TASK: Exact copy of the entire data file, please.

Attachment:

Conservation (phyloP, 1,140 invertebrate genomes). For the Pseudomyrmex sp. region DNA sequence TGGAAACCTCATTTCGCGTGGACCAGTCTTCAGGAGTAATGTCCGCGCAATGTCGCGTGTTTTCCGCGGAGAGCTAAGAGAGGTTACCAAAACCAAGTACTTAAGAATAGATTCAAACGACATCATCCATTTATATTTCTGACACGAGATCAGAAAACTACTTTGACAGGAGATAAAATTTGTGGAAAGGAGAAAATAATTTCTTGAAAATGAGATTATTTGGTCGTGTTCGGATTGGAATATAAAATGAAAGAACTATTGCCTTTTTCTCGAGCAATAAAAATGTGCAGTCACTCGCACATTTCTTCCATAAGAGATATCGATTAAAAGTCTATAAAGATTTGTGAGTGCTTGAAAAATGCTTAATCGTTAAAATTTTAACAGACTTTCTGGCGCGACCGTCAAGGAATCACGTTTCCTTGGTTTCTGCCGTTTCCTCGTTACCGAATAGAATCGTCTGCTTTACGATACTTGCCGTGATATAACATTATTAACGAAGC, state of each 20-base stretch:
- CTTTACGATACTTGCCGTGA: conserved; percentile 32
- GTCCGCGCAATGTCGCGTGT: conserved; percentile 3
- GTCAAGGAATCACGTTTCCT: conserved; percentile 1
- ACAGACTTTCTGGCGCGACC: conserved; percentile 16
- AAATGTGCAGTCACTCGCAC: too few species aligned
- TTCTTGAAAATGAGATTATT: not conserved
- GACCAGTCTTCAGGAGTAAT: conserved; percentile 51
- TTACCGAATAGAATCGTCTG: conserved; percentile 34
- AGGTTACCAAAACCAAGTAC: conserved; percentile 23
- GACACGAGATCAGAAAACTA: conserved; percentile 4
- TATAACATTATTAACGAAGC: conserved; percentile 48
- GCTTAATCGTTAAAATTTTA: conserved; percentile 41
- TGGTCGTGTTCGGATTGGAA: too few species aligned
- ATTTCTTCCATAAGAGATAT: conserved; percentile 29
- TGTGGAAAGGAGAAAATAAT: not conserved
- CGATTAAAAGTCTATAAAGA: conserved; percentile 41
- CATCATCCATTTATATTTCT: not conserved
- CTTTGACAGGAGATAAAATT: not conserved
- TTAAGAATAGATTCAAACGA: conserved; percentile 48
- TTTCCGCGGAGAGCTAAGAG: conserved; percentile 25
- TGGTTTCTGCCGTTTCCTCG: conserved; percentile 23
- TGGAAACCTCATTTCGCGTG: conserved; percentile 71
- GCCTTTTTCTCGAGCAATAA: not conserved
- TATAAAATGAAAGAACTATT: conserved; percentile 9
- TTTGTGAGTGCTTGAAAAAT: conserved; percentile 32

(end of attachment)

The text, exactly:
Conservation (phyloP, 1,140 invertebrate genomes). For the Pseudomyrmex sp. region DNA sequence TGGAAACCTCATTTCGCGTGGACCAGTCTTCAGGAGTAATGTCCGCGCAATGTCGCGTGTTTTCCGCGGAGAGCTAAGAGAGGTTACCAAAACCAAGTACTTAAGAATAGATTCAAACGACATCATCCATTTATATTTCTGACACGAGATCAGAAAACTACTTTGACAGGAGATAAAATTTGTGGAAAGGAGAAAATAATTTCTTGAAAATGAGATTATTTGGTCGTGTTCGGATTGGAATATAAAATGAAAGAACTATTGCCTTTTTCTCGAGCAATAAAAATGTGCAGTCACTCGCACATTTCTTCCATAAGAGATATCGATTAAAAGTCTATAAAGATTTGTGAGTGCTTGAAAAATGCTTAATCGTTAAAATTTTAACAGACTTTCTGGCGCGACCGTCAAGGAATCACGTTTCCTTGGTTTCTGCCGTTTCCTCGTTACCGAATAGAATCGTCTGCTTTACGATACTTGCCGTGATATAACATTATTAACGAAGC, state of each 20-base stretch:
- CTTTACGATACTTGCCGTGA: conserved; percentile 32
- GTCCGCGCAATGTCGCGTGT: conserved; percentile 3
- GTCAAGGAATCACGTTTCCT: conserved; percentile 1
- ACAGACTTTCTGGCGCGACC: conserved; percentile 16
- AAATGTGCAGTCACTCGCAC: too few species aligned
- TTCTTGAAAATGAGATTATT: not conserved
- GACCAGTCTTCAGGAGTAAT: conserved; percentile 51
- TTACCGAATAGAATCGTCTG: conserved; percentile 34
- AGGTTACCAAAACCAAGTAC: conserved; percentile 23
- GACACGAGATCAGAAAACTA: conserved; percentile 4
- TATAACATTATTAACGAAGC: conserved; percentile 48
- GCTTAATCGTTAAAATTTTA: conserved; percentile 41
- TGGTCGTGTTCGGATTGGAA: too few species aligned
- ATTTCTTCCATAAGAGATAT: conserved; percentile 29
- TGTGGAAAGGAGAAAATAAT: not conserved
- CGATTAAAAGTCTATAAAGA: conserved; percentile 41
- CATCATCCATTTATATTTCT: not conserved
- CTTTGACAGGAGATAAAATT: not conserved
- TTAAGAATAGATTCAAACGA: conserved; percentile 48
- TTTCCGCGGAGAGCTAAGAG: conserved; percentile 25
- TGGTTTCTGCCGTTTCCTCG: conserved; percentile 23
- TGGAAACCTCATTTCGCGTG: conserved; percentile 71
- GCCTTTTTCTCGAGCAATAA: not conserved
- TATAAAATGAAAGAACTATT: conserved; percentile 9
- TTTGTGAGTGCTTGAAAAAT: conserved; percentile 32